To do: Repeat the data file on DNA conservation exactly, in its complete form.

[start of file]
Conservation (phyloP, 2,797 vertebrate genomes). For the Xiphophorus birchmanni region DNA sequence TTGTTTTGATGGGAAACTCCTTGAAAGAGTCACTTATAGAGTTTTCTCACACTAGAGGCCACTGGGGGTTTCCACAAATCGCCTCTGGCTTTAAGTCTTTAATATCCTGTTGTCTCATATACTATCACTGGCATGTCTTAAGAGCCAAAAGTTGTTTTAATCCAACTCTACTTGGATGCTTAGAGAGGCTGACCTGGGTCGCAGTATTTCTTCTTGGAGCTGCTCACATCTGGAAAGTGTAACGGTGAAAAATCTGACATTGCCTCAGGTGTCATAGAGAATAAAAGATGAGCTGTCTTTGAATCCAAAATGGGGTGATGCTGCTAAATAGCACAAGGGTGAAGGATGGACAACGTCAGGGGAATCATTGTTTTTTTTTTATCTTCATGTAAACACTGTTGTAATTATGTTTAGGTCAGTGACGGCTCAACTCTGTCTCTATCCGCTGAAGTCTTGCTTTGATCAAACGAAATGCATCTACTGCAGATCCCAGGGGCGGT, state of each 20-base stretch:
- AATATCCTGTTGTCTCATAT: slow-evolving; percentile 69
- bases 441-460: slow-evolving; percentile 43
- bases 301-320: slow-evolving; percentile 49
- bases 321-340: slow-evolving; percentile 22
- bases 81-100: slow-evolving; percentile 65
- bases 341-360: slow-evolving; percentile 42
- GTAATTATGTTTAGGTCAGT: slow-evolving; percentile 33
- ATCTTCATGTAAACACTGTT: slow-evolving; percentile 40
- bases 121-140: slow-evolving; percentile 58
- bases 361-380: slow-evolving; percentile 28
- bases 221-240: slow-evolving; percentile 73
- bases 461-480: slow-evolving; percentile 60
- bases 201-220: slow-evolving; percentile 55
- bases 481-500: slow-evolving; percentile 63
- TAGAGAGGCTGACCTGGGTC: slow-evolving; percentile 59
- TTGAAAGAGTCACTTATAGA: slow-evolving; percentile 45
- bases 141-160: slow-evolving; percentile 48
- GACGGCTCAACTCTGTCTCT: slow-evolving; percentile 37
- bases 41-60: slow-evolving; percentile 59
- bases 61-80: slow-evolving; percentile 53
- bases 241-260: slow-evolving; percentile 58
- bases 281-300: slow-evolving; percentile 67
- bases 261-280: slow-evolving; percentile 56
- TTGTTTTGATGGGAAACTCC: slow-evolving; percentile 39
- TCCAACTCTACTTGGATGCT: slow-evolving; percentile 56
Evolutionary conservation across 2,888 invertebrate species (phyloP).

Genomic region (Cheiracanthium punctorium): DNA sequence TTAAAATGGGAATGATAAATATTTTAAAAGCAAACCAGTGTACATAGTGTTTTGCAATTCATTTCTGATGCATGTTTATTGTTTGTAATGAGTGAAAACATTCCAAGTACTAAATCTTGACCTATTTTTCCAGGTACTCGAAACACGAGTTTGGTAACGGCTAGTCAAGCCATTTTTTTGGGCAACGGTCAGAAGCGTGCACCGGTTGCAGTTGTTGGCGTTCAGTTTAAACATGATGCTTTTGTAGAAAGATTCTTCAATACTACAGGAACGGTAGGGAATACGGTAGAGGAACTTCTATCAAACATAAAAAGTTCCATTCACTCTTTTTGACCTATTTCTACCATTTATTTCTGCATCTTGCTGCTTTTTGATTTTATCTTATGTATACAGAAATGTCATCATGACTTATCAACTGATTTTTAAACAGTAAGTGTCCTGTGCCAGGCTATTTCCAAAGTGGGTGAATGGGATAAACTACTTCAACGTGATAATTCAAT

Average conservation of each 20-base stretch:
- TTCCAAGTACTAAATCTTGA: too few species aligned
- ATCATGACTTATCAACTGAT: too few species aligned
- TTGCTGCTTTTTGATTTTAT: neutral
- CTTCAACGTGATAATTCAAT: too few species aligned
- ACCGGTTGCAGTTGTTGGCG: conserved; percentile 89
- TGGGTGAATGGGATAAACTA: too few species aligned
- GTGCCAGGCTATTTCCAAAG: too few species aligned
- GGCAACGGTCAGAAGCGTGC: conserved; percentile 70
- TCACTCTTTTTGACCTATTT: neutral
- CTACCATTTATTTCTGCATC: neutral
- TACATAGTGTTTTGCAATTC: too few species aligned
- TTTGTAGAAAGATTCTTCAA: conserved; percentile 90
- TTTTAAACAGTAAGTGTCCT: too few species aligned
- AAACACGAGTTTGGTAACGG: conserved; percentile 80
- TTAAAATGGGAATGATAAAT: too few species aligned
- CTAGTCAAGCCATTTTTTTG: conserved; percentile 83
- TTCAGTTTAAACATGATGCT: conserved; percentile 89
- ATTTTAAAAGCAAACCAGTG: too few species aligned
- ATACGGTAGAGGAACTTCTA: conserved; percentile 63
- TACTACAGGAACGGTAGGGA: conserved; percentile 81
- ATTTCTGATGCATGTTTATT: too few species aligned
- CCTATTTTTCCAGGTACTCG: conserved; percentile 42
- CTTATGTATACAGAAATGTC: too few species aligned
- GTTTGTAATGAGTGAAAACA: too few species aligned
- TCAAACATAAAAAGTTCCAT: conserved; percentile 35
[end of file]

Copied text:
Conservation (phyloP, 2,797 vertebrate genomes). For the Xiphophorus birchmanni region DNA sequence TTGTTTTGATGGGAAACTCCTTGAAAGAGTCACTTATAGAGTTTTCTCACACTAGAGGCCACTGGGGGTTTCCACAAATCGCCTCTGGCTTTAAGTCTTTAATATCCTGTTGTCTCATATACTATCACTGGCATGTCTTAAGAGCCAAAAGTTGTTTTAATCCAACTCTACTTGGATGCTTAGAGAGGCTGACCTGGGTCGCAGTATTTCTTCTTGGAGCTGCTCACATCTGGAAAGTGTAACGGTGAAAAATCTGACATTGCCTCAGGTGTCATAGAGAATAAAAGATGAGCTGTCTTTGAATCCAAAATGGGGTGATGCTGCTAAATAGCACAAGGGTGAAGGATGGACAACGTCAGGGGAATCATTGTTTTTTTTTTATCTTCATGTAAACACTGTTGTAATTATGTTTAGGTCAGTGACGGCTCAACTCTGTCTCTATCCGCTGAAGTCTTGCTTTGATCAAACGAAATGCATCTACTGCAGATCCCAGGGGCGGT, state of each 20-base stretch:
- AATATCCTGTTGTCTCATAT: slow-evolving; percentile 69
- bases 441-460: slow-evolving; percentile 43
- bases 301-320: slow-evolving; percentile 49
- bases 321-340: slow-evolving; percentile 22
- bases 81-100: slow-evolving; percentile 65
- bases 341-360: slow-evolving; percentile 42
- GTAATTATGTTTAGGTCAGT: slow-evolving; percentile 33
- ATCTTCATGTAAACACTGTT: slow-evolving; percentile 40
- bases 121-140: slow-evolving; percentile 58
- bases 361-380: slow-evolving; percentile 28
- bases 221-240: slow-evolving; percentile 73
- bases 461-480: slow-evolving; percentile 60
- bases 201-220: slow-evolving; percentile 55
- bases 481-500: slow-evolving; percentile 63
- TAGAGAGGCTGACCTGGGTC: slow-evolving; percentile 59
- TTGAAAGAGTCACTTATAGA: slow-evolving; percentile 45
- bases 141-160: slow-evolving; percentile 48
- GACGGCTCAACTCTGTCTCT: slow-evolving; percentile 37
- bases 41-60: slow-evolving; percentile 59
- bases 61-80: slow-evolving; percentile 53
- bases 241-260: slow-evolving; percentile 58
- bases 281-300: slow-evolving; percentile 67
- bases 261-280: slow-evolving; percentile 56
- TTGTTTTGATGGGAAACTCC: slow-evolving; percentile 39
- TCCAACTCTACTTGGATGCT: slow-evolving; percentile 56
Evolutionary conservation across 2,888 invertebrate species (phyloP).

Genomic region (Cheiracanthium punctorium): DNA sequence TTAAAATGGGAATGATAAATATTTTAAAAGCAAACCAGTGTACATAGTGTTTTGCAATTCATTTCTGATGCATGTTTATTGTTTGTAATGAGTGAAAACATTCCAAGTACTAAATCTTGACCTATTTTTCCAGGTACTCGAAACACGAGTTTGGTAACGGCTAGTCAAGCCATTTTTTTGGGCAACGGTCAGAAGCGTGCACCGGTTGCAGTTGTTGGCGTTCAGTTTAAACATGATGCTTTTGTAGAAAGATTCTTCAATACTACAGGAACGGTAGGGAATACGGTAGAGGAACTTCTATCAAACATAAAAAGTTCCATTCACTCTTTTTGACCTATTTCTACCATTTATTTCTGCATCTTGCTGCTTTTTGATTTTATCTTATGTATACAGAAATGTCATCATGACTTATCAACTGATTTTTAAACAGTAAGTGTCCTGTGCCAGGCTATTTCCAAAGTGGGTGAATGGGATAAACTACTTCAACGTGATAATTCAAT

Average conservation of each 20-base stretch:
- TTCCAAGTACTAAATCTTGA: too few species aligned
- ATCATGACTTATCAACTGAT: too few species aligned
- TTGCTGCTTTTTGATTTTAT: neutral
- CTTCAACGTGATAATTCAAT: too few species aligned
- ACCGGTTGCAGTTGTTGGCG: conserved; percentile 89
- TGGGTGAATGGGATAAACTA: too few species aligned
- GTGCCAGGCTATTTCCAAAG: too few species aligned
- GGCAACGGTCAGAAGCGTGC: conserved; percentile 70
- TCACTCTTTTTGACCTATTT: neutral
- CTACCATTTATTTCTGCATC: neutral
- TACATAGTGTTTTGCAATTC: too few species aligned
- TTTGTAGAAAGATTCTTCAA: conserved; percentile 90
- TTTTAAACAGTAAGTGTCCT: too few species aligned
- AAACACGAGTTTGGTAACGG: conserved; percentile 80
- TTAAAATGGGAATGATAAAT: too few species aligned
- CTAGTCAAGCCATTTTTTTG: conserved; percentile 83
- TTCAGTTTAAACATGATGCT: conserved; percentile 89
- ATTTTAAAAGCAAACCAGTG: too few species aligned
- ATACGGTAGAGGAACTTCTA: conserved; percentile 63
- TACTACAGGAACGGTAGGGA: conserved; percentile 81
- ATTTCTGATGCATGTTTATT: too few species aligned
- CCTATTTTTCCAGGTACTCG: conserved; percentile 42
- CTTATGTATACAGAAATGTC: too few species aligned
- GTTTGTAATGAGTGAAAACA: too few species aligned
- TCAAACATAAAAAGTTCCAT: conserved; percentile 35